Sep 5, 2010
Jan 20, 2010
(This model is made of cooking skewers but represents approximately 6m across and 5m high)
The first thing you notice is how intimate the space is. It forces the audience almost onto the stage, I like this because they will truly impact on the performance itself, unable to be faceless figures in the dark as we are so often used to in conventional theatres.
By my figuring there is enough room for just over 50 people in the space (depending on whether or not you use the area under the mezzanine for public)
But here is the exciting bit... I wired the model up with some LED lights (explaining the blueish tint) and introduced a few wire-framed figures. These are the shadows those 3 or 4 lights managed to throw.
This is a shot from above with shadows on the walls of my bathroom. I like the ambiguity of scale and the confused layering of imagery that multiple light sources can throw.
So now I need to turn this conceptual model into a living breathing structure. Now we get down to structural details like how much load it needs to take from people and more importantly wind hitting the side like a sail.
More on that later.
Nov 8, 2009
The interior with scenic backdrops. The audience would theoretically enter from the right of the picture through the theatre mechanics. The outer shell of the structure is covered with a strengthened PVC to allow light in and out.
Oct 10, 2009
This was a market stall on the street in Venice, incidentally not far from the NZ pavilion of Francis Uprichard. It was late one night and N and I were in a bar drinking either Rose or Red wine (for some reason our poor Italian pronunciation meant it was a little bit of a mystery which we received) when on the street a stall selling the usual tourist paraphernalia was packing up for the night. A bright tungsten light was hanging in the middle of his stall and the objects he had hanging from the roof were dancing about on the church wall just behind him. There was something about the severity of the light that made the shadows seem all the more poetic. The man working away at taking down his stall didn’t show any interest in the shadows, they were like dancing clowns mocking his hard work. The stall itself was a beautiful design, it packed up to something about the size of a large chest of drawers.
Then there was the shadow work of ?? – in the Arsenal pavilion who is apparently is a great collector of things (in fact there were several exhibitions that featured collections of things –like the Finnish fire engine collection). This shadow show was a lot more conscious of it’s apparent effect on the wall nearby, but the charm of it was the simple brutality of the fixtures that made the shadows. They were very simple objects stuck or wired onto a turning plate then stuck in front of a light made from an old coffee tin. Almost all of the work in the Arsenal Pavilion made a conscious effort to expose the mechanism or the technology of the artwork. It struck me that so much theatre I watch fails to expose the technology, opting instead to present a kind of ‘magic’ where the image or the words have been crafted without the audiences knowing. I wonder whether this is a distrust that the audience will understand the craft being presented. When you present an audience an idea where buried under the craft I think a contemporary audience feels alienated or tricked. An advertising sign will never reveal the wiring that makes the light work because they wish to manipulate our reading of the object. The moment we see the wiring beneath the coca-cola sign we are reminded that this is a construct or a device to communicate and to consider the device as much as the ‘message’. Is theatre naïve, or simply less self assured. Commercialism in any discipline creates this obsession for craft, you only have to look at Hollywood to be reminded of the banality of craft over content.
Here’s another piece where the device (of film in this case) is pulled out to be entirely visible to the audience and where the device becomes the object itself. The film projected on the wall opposite reflected the mechanical brutality and poetry of this object.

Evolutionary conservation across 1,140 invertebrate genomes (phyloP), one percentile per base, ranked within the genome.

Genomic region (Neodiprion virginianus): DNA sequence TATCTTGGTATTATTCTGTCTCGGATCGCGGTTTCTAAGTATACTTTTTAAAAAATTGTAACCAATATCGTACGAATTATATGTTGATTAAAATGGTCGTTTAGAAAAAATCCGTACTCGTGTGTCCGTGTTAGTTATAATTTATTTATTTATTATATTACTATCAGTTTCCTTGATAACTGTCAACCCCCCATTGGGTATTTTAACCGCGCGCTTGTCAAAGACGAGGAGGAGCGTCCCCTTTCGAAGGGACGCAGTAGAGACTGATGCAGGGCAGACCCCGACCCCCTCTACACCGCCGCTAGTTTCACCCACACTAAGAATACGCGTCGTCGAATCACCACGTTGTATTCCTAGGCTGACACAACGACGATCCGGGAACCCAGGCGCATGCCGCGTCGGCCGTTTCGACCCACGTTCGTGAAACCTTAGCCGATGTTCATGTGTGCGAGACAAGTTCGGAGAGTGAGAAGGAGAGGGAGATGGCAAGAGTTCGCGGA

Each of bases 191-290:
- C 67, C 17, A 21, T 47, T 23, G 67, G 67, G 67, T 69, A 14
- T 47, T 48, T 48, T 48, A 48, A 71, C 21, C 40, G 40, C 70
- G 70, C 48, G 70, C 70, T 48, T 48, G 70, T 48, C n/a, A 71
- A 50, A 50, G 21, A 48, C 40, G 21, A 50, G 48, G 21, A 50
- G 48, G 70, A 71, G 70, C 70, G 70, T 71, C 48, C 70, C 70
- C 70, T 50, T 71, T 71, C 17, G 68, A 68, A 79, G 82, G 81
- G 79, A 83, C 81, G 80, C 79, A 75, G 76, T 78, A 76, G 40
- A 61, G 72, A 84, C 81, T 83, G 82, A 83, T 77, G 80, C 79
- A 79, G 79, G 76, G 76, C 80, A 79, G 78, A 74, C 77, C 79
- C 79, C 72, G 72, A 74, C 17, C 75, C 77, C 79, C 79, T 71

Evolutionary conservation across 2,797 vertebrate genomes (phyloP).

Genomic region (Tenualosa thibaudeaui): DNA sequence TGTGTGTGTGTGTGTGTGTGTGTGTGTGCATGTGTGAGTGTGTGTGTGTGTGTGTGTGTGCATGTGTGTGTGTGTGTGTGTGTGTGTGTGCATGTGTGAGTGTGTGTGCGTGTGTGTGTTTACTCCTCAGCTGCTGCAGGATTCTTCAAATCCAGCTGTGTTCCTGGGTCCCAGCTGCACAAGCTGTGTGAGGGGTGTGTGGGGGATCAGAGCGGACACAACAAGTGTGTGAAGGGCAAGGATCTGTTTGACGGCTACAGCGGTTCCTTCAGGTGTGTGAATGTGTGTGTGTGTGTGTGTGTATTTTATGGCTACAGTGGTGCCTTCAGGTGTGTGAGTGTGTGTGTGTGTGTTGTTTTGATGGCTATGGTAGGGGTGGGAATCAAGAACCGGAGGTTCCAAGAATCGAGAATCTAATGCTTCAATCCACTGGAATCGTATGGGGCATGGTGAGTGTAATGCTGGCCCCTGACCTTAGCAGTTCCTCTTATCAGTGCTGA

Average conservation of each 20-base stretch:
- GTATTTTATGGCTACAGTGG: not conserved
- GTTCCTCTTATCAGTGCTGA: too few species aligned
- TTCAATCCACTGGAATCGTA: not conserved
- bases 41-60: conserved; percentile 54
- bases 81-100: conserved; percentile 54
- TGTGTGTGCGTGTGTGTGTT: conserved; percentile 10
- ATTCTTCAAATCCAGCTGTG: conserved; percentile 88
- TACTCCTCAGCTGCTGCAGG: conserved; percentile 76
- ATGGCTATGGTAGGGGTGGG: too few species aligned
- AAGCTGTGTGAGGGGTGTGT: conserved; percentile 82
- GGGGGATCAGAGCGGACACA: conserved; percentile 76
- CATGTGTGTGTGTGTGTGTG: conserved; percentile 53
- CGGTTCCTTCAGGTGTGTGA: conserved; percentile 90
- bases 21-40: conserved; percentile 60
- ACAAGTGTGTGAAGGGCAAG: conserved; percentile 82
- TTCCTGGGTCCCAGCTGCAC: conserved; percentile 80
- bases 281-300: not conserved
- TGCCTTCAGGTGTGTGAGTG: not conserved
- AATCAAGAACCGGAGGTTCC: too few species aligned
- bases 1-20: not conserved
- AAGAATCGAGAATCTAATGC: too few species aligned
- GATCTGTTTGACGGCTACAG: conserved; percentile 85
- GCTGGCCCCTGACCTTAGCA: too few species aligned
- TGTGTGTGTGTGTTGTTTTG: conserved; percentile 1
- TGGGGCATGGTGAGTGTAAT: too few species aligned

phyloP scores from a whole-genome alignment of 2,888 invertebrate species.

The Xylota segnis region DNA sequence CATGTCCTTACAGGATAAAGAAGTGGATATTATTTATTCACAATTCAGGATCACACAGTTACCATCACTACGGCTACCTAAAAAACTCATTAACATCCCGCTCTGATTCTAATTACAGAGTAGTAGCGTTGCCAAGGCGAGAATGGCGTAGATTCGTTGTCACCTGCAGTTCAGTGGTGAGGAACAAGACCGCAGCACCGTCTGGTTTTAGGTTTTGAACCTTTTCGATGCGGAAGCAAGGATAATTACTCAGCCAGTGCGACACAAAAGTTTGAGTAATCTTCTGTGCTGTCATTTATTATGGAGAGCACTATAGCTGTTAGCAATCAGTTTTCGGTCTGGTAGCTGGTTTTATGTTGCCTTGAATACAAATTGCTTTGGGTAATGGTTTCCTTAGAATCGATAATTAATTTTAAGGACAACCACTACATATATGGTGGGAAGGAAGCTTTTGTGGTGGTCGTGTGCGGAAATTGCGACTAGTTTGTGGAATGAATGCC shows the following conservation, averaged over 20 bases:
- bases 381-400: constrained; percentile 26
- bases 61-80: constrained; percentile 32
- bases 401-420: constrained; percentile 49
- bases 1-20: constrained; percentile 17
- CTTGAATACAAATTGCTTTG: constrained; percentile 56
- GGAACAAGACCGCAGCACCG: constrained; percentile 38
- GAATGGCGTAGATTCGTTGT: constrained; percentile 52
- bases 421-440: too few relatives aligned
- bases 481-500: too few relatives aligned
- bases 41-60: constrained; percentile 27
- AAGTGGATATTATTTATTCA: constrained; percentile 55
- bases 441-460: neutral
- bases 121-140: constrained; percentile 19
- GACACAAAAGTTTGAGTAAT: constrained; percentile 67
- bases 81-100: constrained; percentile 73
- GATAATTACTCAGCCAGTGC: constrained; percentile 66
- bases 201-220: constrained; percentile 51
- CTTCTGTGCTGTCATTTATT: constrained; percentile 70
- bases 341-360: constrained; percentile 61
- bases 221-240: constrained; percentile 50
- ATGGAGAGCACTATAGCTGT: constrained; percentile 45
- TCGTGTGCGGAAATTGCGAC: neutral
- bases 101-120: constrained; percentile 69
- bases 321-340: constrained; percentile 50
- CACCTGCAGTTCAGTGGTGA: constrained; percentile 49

This is a strange one, I didn’t really understand it despite reading about it before I went to the exhibition. It was shadow puppets videoed and playing out a kind of orgy scene (apparently inspired by the Marat Sade though surely our contemporary references of internet pornography are more immediate). The movement was very strange and the cuts deliberately harsh, I wanted to like it but just felt unsettled. The second half of it were these coloured shapes moving, which seemed to make more sense to me because they were abstracted so strongly. I think I need to read more.
And here is a piece I only got a glance at because we were running out of time. It is a projection where the narrow depth image reads more like a detailed silhouette, in order to create an equality between the different characters speaking. It was a very beautiful effect, using I suppose a diffusing fabric to throw anything not hard up against the cloth out of focus.
This is some graffiti in the toilets, after the conceptual strength of all the pieces I’d seen that morning, this piece seemed so relevant to the environment, to the material and to the activity of me going to the toilet, not to mention the history of toilet graffiti art. “Oh my god” said N, “everything is an installation, everything is an installation!”
Ok here is something that I know there are reference points I need to follow up, yet it was still a very strong piece. The sign on the bench says please take off your shoes before you enter and play with the objects. I can only presume that the objects were being damaged through mishandling so they were keeping people out because the whole piece was inviting you into a surreal land of symbols. Each symbol complete in itself (this is where I need to do some research because I am sure I have seen these objects in Jungian paintings). So the invitation to arrange the objects in this weirdly exaggerated perspective ‘stage’ was surely an invitation to create a narrative of your own. I suppose we do this in our minds when we look at objects but there is quite another implication when you put yourself into that space also. I loved the scale and relationship between object, symbol, architecture and dream logic. It was a playful world that seemed limitless in possibility. There was a false perspective door at the back but once you walk around the back of the object you can see that it is just a slit with a door painted on, again the mechanism is allowed to have the same importance at the crafted illusion.